• Q

    What's your favorite Will McAvoy quote?

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    Jeff Daniels says:

    "Yosemite?!"

  • Q

    Having primarily done film work in the past how do you compare it with the everyday grind and pace of TV?

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    Jeff Daniels says:

    It's the same lack of rehearsal and you only get so many takes kinda thing...only never ending. Regardless, I love to work. I love great dialogue, compelling stories, and complex characters. You simply want the chance to do your best whether it's film, tv, or on the stage. In order to do that on a Series, you're running a marathon. You have to train your brain and your body to withstand that relentless schedule. If you prepare for each Episode, if you get yourself ready, you can feel great about what you did. It's all about preparing on your own. Away from everyone else. Before you get there. When you do that - and Aaron's words are flying out of your head like you know them backwards - for me, doing a Series beats film. You know the character far better than you ever would on a film, to the degree that you find yourself living him instead of playing him. For that reason alone, Will MacAvoy will probably be the most complete embodiment of any character I'll ever do.

  • Q

    What inspired you to become an actor?

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    Jeff Daniels says:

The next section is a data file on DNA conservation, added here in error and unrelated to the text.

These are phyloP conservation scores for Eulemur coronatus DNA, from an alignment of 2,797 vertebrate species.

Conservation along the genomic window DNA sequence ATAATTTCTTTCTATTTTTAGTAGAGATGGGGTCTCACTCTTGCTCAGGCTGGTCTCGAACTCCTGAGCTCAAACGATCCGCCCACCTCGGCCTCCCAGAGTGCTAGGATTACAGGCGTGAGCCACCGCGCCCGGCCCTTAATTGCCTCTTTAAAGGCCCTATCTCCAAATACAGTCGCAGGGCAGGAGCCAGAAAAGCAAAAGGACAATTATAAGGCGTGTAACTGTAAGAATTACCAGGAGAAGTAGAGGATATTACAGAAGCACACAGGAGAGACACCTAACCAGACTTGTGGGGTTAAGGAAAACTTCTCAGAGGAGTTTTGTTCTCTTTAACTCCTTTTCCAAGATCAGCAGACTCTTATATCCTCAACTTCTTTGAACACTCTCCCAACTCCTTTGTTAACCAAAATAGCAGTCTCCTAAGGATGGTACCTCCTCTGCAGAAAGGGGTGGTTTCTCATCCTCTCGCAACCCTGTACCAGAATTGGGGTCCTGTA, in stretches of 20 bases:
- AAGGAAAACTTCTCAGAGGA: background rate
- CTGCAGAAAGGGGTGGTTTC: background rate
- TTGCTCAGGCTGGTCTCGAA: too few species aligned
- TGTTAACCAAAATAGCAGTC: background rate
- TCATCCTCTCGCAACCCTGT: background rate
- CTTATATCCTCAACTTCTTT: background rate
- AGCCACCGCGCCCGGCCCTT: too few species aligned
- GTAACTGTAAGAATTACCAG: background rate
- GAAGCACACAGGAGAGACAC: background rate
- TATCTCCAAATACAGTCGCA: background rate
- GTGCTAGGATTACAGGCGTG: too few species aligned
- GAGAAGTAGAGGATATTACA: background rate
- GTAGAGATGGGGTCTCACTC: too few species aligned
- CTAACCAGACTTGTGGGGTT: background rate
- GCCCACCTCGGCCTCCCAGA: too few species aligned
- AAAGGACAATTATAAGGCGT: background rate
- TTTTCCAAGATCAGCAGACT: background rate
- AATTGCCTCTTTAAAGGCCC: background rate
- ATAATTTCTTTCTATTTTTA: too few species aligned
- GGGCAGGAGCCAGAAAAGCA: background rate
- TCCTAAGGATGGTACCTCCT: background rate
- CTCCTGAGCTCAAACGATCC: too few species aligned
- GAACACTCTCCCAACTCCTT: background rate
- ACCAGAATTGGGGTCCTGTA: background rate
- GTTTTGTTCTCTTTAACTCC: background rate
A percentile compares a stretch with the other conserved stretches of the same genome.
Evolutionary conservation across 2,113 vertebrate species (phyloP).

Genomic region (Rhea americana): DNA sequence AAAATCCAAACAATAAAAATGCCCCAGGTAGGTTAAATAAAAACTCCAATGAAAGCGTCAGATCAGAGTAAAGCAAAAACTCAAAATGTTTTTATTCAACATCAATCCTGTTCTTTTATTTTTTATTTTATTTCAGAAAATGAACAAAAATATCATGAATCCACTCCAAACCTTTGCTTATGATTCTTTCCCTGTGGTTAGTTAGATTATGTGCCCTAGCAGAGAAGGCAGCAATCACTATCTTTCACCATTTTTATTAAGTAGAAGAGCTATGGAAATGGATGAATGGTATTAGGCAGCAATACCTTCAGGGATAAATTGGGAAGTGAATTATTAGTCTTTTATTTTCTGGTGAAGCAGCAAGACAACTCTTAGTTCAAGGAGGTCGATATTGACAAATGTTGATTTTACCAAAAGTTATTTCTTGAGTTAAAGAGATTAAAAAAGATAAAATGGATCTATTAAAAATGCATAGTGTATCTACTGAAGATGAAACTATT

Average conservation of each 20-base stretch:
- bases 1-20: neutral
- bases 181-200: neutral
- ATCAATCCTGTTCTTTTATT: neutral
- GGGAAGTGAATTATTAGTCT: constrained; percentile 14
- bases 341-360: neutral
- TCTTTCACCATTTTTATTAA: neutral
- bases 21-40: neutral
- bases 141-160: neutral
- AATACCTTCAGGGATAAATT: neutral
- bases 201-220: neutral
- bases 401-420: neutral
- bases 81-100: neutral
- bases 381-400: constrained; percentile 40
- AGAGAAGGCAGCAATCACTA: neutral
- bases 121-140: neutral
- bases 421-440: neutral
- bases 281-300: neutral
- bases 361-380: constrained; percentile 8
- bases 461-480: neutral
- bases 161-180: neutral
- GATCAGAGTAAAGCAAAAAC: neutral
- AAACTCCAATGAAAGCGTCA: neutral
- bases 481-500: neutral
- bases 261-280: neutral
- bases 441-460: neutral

I was just good at it. I was in a small town high school and we needed guys for South Pacific The Musical. My chorus teacher knew I could sing and dragged me into rehearsals. Everyone could see it was such a natural place for me. That just led to more roles and it was something I just continued to chase because I was naturally good at it.

  • Q

    Who were your acting inspirations when growing up?

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    Jeff Daniels says:

    I remember getting interested in acting while watching the Dick Van Dyke Show. I think I was so enamored with his comic timing before I knew what comic timing was. I just marveled at it. Another guy that really got me to pay attention to the art of acting was Allen Arkin. The simplicity he had, I just loved. Peter Sellers, especially when Dr. Strangelove landed, that woke me up. Seeing Pacino in Dog Day Afternoon, I remember seeing it in college and thinking whatever it is he's doing I want to do that. Then I went to New York.

  • Q

    I working with Aaron Sorkin as exciting and fun as it would seem?

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    Jeff Daniels says:

    It is! You're challenged every episode and you have to bring your best. You can't coast. You can't cruise. You can't take an episode off because he doesn't. You will drown in that dialogue if you don't do the work necessary to shoot your particular scene. We shoot an episode every two weeks and at the end of that two weeks you get a new script for the next episode and it's like Christmas Eve for an actor. I found myself thinking like a viewer. I wanted to know what happens to Will and MacKenzie next and the script tells me. It's a pretty exciting way to work.

  • Q

    How do you feel about your supporting cast? I feel they do a great job complementing the whole "Newsroom" feel.

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    Jeff Daniels says: